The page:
That path to treasures deeper still. We owe
Our life to those whose aid, however slight,
Instructed us from step to step -- thus far.

Behind the books, the thing that age can’t mar --
Our mixing with experience -- is memory.
Remember when you had no friends at all?
Remember your first heartache over Love?
Remember talking first with God above?
Remember writing notes with incoherent scrawl?
Remember when you first observed an August moon?
Remember when you could not stop that crazy tune?
Remember now and never let these fall
From you, though Destiny should beckon you
And threaten to enslave you in his call.

Upon this day our lives are poised. From now
We sail down living streams in hand-made yachts
Toward ultimate perfection, but the probing prow
We carved, protected on the shore, is not
To reach that Sea of Right without the help of God.
Although the woody banks appear the same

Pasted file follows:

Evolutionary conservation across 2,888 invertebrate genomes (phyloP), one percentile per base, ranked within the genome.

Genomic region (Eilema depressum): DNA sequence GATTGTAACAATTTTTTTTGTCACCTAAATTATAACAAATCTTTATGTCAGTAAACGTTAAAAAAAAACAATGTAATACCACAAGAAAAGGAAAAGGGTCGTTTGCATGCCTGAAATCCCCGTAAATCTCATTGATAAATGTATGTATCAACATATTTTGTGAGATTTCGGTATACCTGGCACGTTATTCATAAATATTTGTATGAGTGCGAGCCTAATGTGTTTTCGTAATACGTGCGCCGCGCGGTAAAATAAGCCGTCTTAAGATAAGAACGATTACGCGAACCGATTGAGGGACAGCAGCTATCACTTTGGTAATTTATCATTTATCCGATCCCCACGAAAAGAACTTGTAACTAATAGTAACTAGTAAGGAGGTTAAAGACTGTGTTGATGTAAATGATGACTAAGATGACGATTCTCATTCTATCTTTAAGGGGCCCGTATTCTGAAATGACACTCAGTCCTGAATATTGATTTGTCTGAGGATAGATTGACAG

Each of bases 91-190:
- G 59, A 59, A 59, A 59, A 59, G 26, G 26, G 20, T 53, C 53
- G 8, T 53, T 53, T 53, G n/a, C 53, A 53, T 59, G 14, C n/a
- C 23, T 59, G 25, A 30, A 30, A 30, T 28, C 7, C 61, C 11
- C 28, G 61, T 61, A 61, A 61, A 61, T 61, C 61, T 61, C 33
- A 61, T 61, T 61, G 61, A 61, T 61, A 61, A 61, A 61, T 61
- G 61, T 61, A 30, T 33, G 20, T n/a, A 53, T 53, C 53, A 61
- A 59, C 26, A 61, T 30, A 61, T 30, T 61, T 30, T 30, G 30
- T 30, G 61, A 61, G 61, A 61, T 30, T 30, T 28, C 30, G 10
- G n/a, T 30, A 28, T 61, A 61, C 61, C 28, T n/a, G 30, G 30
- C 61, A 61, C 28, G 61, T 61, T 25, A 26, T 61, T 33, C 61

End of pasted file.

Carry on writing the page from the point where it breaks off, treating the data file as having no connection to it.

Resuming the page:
To some, refreshing joys, with but a touch
Of newness, rest our aching flesh and claim
Our hearts. Thus education saves us from disaster.

Max Havlick, Jr.
With minor editing of punctuation and two words at Villa Park, Illinois, June 30, 2011. Copyright © June 2011 by Max J. Havlick, Writers Workshop, The Max Havlick School of Personal Creation and World Citizenship, a project of New World Community Enterprises, Inc., 16 West Vermont St., Villa Park, IL 60181-1938, all rights reserved (30 min. from O'Hare Airport). Permission granted here to make exact copies of this page that include the explanatory note and copyright notice.


    0 of 8192 characters used
    Post Comment

    • Max Havlick profile imageAUTHOR

      Max Havlick 

      7 years ago from Villa Park, Illinois

      Thank you, wayseeker, for your kind and perceptive remarks. Esp. from one who has dedicated his life to teaching middle schoolers, where the rubber hits the road, so to speak.

      Inviting my thoughts, however, is more like offering the keys of your wine cellar to a confirmed alcoholic.